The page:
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Dr. Mike

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Dr. Mike last won the day on April 26

Dr. Mike had the most liked content!

About Dr. Mike

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    Embodi3D Founder

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  1. Devarsh, your article is spot on. MRI is incredibly valuable, but there are huge limitations to 3D printing from it. Usually, I am stuck with doing a lot of manual segmentation, which is extremely time consuming. Thanks for writing this great article!
  2. I've never heard of this. It almost sounds too good to be true. Anybody have experience with this?
  3. Dr. Mike


    I think you can use 3D slicer. Here is a forum discussion on the topic. https://discourse.slicer.org/t/open-tiff-files/1494
  4. You are very welcome. We really try to listen to all member feedback, and appreciate it when people take the time to let us know about a problem. Thank you.
  5. Agreed. This limit was put in place to prevent abuse for free downloads, but should not apply to paid items. We are working on a fix. You should now be able to download your files. Thank you for letting us know about this issue.
  6. Dr. Mike

    Postprocessing 3D prints

    You can use a variety of free tools, including Blender or Meshmixer. Meshmixer is probably easiest. Here is the function shown in this picture.
  7. Dr. Mike

    Skull is seen as two shells

    Kopachini is correct. You need to close the open hole.
  8. Version 1.0.0


    This 3D printable model of a normal human heart was generated from an ECG-gated contrast enhanced coronary CT scan. The slices are cut to illustrate the echocardiographic short-axis view. If you are interested in a 3D printable heart that shows slices in the anatomical transverse plane, click here. Notches have been added to ensure the slices fit together and do not slide against each other. The model demonstrates the detailed anatomy of the human heart in exquisite detail. Each slice stacks on top of the prior slice to form a complete human heart. There is a sturdy and stable base. Individual slices show the detailed cardiac anatomy of the right and left ventricles, and right and left atria, and outflow tracts in echocardiographic short-axis projection. Perfect for educational purposes. Technical parameters: Individual STLs: 4 Mesh integrity: manifold STL (watertight) vertices: appx 550k per object triangles: appx 1.1M per object dimensions: 11.4 x 9.1 x 10.6 cm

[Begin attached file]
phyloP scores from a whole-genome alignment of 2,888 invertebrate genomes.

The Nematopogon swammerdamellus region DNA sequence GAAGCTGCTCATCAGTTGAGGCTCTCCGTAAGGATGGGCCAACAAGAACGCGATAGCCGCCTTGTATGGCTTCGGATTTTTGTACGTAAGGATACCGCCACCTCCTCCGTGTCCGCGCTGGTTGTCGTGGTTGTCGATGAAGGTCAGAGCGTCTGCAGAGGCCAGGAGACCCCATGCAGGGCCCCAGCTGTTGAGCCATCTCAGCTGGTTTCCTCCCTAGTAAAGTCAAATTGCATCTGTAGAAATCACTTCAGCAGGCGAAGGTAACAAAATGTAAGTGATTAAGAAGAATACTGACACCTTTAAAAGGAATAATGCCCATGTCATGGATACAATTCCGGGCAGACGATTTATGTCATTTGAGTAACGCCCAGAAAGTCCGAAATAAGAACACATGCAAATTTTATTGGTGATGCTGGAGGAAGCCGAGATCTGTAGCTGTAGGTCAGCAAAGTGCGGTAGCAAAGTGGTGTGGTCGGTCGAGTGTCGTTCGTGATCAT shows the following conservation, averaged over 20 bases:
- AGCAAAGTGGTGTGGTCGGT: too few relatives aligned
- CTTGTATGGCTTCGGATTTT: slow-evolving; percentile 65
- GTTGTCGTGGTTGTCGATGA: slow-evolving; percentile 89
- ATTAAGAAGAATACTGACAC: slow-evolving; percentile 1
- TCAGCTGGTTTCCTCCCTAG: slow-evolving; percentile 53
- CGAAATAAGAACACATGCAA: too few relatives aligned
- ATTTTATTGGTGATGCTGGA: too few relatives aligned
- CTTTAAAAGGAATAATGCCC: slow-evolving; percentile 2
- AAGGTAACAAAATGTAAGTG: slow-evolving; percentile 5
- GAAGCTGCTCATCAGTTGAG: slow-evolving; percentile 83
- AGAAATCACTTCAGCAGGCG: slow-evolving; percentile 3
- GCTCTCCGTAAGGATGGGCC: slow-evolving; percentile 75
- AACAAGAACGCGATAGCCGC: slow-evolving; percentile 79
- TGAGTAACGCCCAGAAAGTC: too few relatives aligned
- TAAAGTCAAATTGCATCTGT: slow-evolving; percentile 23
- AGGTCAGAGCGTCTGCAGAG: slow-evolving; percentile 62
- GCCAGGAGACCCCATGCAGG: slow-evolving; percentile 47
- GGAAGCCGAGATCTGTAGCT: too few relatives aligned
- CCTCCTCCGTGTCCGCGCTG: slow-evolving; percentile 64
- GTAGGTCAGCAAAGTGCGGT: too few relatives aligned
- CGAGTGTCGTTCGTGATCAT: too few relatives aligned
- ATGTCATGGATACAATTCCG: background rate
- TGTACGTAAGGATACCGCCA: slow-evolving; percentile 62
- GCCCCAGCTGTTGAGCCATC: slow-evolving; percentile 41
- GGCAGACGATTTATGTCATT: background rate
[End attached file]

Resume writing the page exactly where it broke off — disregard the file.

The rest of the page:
9. We recently 3D printed a multimaterial skull with MCA aneurysm from a CTA head for customer who needed the skull in rigid plastic and the vessels and aneurysm in flexible material. The model will be used by neurosurgeons to practice intracranial aneurysm clipping surgery. To properly simulate the surgery, the skull needs to be hard and the vessels elastic. Combining two materials (and two printers!) provides the best solution. The model was created on democratiz3D. You can learn more about embodi3D's printing service here.
  10. Hi Dr. Mike. how you doing?

    I'm currently working on simulation of blood vasculature in kidney using graph-based methods as my MSc project. I need some CT scans of kidney. Could you help on that?

    My problem is i can not find a CT scan where the renal pyramids are clear enough.

  11. Dr. Mike

    Lumbar Spine 3D print

    You might want to check the spine and pelvis download area. https://www.embodi3d.com/files/category/13-spine-and-pelvis/
  12. Thanks for sharing the link Josip. Nice work!
  13. There is a Medical 3D printing conference in Germany this May. Materialise has a conference in Belgium this June. There is a smaller conference run in Basel Switzerland. Here is the link from last year (none available this year yet) I am still looking for North American conferences. Will post if I find any.
  14. No, unfortunately it was cancelled for this year. I think the 3D printing conferences and workshops are going to organized by the RSNA 3D Printing Special Interest Group going forward, but I am not sure if they have determined an exact time and place yet. I highly encourage you to attend these conferences. They are highly informative and all the major groups doing medical 3D printing work (Mayo, Ottawa, Walter Reed, Stanford, VA, etc) will be attending and probably so will I! I will inquire with the RSNA 3D Printing SIG about the schedule of upcoming meetings and post a response here. Dr. Mike
  15. Dr. Mike

    image extraction

    You need volumetric (3D) data, not 2D angiographic data. Unless you have a CT or MRI, angios wont work. You could potentially do a cone-beam CTA in the angio suite if you have the right software though. kopachini, thanks for helping out this member with your response. Dr. Mike